Forced for the first time this season to deal with the adversity that accompanies defeat, the Maryland Terrapins insist that there will be no lingering effects from last Saturday's 18-17 loss to 16th ranked Clemson at Baltimore's Memorial Stadium.

"We didn't feel like we lost that game so I don't think it will affect us," said quarterback Scott Zolak. "That's the problem we had in the past -- harping too much on losses, with people looking for someone to blame."

There could have been plenty of blame to go round following the Terrapins' ill-fated upset bid.

Maryland's offense failed to expand a 14-10 lead by suffering two turnovers and a missed field goal deep in Clemson territory on three consecutive possessions at the end of the first half and the start of the second.

The next time Maryland got the ball its lead was halved when the home team suffered a safety on a botched snap from the shotgun formation.

A short time later the coaching staff got into the act, accepting a five-yard penalty for illegal receiver downfield, providing the Tigers with a third and seven instead of fourth and two. On the ensuing play, Clemson quarterback DeChane Cameron hit Doug Thomas for 37 yards, setting up the game-winning 11-yard touchdown toss to Rudy Harris five plays later.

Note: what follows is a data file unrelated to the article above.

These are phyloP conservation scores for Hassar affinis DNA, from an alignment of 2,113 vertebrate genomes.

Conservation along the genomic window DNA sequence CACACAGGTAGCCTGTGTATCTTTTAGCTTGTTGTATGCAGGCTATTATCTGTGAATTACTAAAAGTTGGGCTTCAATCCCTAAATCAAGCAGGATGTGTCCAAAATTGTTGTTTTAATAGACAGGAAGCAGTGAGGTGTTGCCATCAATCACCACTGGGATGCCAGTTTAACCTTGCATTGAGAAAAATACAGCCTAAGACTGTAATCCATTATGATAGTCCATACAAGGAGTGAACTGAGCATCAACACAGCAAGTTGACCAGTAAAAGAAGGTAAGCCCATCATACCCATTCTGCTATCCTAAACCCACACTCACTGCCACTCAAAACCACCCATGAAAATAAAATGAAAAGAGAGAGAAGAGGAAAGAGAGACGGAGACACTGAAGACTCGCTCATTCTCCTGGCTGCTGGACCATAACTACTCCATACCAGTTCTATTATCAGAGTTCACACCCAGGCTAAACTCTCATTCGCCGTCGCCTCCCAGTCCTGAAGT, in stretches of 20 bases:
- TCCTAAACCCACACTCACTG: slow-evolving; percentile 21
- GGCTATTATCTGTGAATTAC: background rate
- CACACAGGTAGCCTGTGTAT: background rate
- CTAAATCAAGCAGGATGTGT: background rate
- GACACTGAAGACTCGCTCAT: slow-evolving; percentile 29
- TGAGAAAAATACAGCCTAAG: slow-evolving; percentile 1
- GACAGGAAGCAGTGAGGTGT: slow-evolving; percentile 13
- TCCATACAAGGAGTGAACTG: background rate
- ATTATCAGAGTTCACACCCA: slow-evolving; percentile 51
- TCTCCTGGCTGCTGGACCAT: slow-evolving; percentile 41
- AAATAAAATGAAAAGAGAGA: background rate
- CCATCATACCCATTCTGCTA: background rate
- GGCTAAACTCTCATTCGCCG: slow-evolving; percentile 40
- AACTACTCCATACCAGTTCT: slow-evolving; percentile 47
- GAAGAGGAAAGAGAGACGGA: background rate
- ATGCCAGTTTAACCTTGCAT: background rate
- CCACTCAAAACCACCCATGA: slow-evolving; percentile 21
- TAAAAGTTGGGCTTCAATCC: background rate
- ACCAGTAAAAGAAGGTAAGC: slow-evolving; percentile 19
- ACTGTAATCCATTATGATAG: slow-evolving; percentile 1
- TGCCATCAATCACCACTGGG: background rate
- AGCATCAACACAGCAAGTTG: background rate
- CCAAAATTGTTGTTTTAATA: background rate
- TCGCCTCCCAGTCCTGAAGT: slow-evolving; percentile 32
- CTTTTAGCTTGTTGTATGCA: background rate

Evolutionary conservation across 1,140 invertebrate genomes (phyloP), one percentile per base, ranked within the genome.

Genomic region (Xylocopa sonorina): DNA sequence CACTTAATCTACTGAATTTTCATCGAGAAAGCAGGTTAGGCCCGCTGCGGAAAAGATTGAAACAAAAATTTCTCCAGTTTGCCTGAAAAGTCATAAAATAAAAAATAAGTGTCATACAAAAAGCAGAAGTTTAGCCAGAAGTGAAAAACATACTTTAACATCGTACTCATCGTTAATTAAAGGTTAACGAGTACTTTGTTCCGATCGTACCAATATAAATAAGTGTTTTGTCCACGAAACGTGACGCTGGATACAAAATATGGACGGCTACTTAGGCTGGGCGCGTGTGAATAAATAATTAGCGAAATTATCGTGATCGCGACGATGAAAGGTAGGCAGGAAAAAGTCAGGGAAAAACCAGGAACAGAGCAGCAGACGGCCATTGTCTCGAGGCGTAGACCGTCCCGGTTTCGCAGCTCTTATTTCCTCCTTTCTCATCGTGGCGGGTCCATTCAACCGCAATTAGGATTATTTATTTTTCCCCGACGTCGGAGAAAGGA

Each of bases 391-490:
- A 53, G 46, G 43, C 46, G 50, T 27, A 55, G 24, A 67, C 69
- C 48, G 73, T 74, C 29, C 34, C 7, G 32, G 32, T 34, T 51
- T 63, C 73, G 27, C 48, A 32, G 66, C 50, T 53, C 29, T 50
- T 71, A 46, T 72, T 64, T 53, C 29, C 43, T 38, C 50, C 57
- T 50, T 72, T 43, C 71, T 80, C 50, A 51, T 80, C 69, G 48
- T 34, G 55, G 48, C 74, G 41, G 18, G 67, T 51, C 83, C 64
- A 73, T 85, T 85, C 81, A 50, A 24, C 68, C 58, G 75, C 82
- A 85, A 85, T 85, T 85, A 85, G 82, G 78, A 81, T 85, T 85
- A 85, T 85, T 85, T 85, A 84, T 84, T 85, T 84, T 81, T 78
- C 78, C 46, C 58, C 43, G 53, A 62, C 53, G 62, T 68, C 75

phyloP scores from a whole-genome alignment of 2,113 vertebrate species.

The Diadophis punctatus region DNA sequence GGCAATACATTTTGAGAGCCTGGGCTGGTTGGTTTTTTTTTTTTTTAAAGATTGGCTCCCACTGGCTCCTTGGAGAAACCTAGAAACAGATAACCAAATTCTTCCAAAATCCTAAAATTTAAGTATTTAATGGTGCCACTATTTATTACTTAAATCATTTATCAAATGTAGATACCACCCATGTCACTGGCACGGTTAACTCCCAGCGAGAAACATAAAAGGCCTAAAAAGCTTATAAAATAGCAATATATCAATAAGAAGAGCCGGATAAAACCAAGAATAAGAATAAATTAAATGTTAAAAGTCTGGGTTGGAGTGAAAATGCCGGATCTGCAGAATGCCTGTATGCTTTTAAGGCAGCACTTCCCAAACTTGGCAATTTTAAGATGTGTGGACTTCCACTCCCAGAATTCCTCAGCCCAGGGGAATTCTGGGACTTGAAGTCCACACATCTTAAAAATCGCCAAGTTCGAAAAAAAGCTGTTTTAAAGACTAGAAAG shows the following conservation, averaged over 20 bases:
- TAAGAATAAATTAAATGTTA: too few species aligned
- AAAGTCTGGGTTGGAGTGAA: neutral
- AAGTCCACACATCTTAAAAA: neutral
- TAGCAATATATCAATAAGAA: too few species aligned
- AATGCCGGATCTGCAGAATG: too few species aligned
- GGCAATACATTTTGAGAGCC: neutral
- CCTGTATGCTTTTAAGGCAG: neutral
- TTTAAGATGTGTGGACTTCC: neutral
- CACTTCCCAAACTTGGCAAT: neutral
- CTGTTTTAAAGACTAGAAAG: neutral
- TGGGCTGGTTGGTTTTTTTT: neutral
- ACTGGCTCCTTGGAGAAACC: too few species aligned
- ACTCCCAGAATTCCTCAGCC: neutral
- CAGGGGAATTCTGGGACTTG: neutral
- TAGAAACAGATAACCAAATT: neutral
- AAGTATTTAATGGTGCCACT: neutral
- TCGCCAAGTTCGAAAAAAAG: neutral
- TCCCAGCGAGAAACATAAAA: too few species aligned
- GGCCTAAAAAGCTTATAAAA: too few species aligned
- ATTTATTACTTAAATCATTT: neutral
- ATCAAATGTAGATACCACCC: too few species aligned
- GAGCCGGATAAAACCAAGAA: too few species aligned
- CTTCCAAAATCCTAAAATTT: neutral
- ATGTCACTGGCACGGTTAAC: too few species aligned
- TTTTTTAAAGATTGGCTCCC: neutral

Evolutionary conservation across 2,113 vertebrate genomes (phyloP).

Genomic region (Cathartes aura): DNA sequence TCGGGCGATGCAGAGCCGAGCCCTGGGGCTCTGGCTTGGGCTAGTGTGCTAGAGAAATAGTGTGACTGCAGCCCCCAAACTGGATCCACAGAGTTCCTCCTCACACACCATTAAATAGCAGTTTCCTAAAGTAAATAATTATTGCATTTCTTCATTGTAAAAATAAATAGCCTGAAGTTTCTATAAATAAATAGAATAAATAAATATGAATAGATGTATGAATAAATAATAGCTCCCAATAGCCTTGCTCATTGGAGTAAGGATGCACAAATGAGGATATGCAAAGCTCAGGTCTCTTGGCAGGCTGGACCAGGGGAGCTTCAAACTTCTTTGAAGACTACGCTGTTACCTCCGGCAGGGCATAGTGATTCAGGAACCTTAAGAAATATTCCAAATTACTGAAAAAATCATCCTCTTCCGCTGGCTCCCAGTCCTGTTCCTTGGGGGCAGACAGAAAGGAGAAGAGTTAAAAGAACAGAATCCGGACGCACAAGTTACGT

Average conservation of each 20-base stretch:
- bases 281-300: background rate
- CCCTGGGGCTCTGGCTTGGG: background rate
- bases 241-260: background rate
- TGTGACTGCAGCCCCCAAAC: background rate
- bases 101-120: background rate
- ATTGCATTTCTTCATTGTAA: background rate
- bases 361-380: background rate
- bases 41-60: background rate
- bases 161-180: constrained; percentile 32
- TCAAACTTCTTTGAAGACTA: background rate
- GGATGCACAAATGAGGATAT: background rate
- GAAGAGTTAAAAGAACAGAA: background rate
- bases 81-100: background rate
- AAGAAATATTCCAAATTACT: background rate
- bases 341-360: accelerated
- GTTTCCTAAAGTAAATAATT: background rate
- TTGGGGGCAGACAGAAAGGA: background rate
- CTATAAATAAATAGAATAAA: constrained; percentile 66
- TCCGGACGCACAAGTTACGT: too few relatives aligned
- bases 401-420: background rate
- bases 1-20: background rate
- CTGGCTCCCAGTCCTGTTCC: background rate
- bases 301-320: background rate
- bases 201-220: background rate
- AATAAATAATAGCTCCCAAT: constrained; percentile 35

As in the previous two weeks, the Terrapins had a chance to catch lightning in a bottle at game's end but there was no fantastic finish. A Zolak pass for Marcus Badgett was intercepted by Dexter Davis with 2:23 remaining.

In a sense, that was the only difference between this game and Maryland's 20-13 and 14-10 victories over Virginia Tech and West Virginia. In all three games the Terrapins' defense was outstanding and the offense impressive -- between the 30-yard-lines.

In each game, the team struggled once it got into prime scoring territory. Maryland has moved inside its opponent's 40-yard-line 16 times this season, getting points on seven occasions.

Four times the Terrapins have had to settle for field goals. Even more frustrating for Maryland is that four of its nine turnovers have come in such situations.

"The defenses are a little more spread out outside of the 30," said Zolak in trying to explain Maryland's troubles. "When you get closer there's only so much you can do -- there's more man-to-man coverage, teams {bump and run} more on the receivers -- but we've just got to start getting better."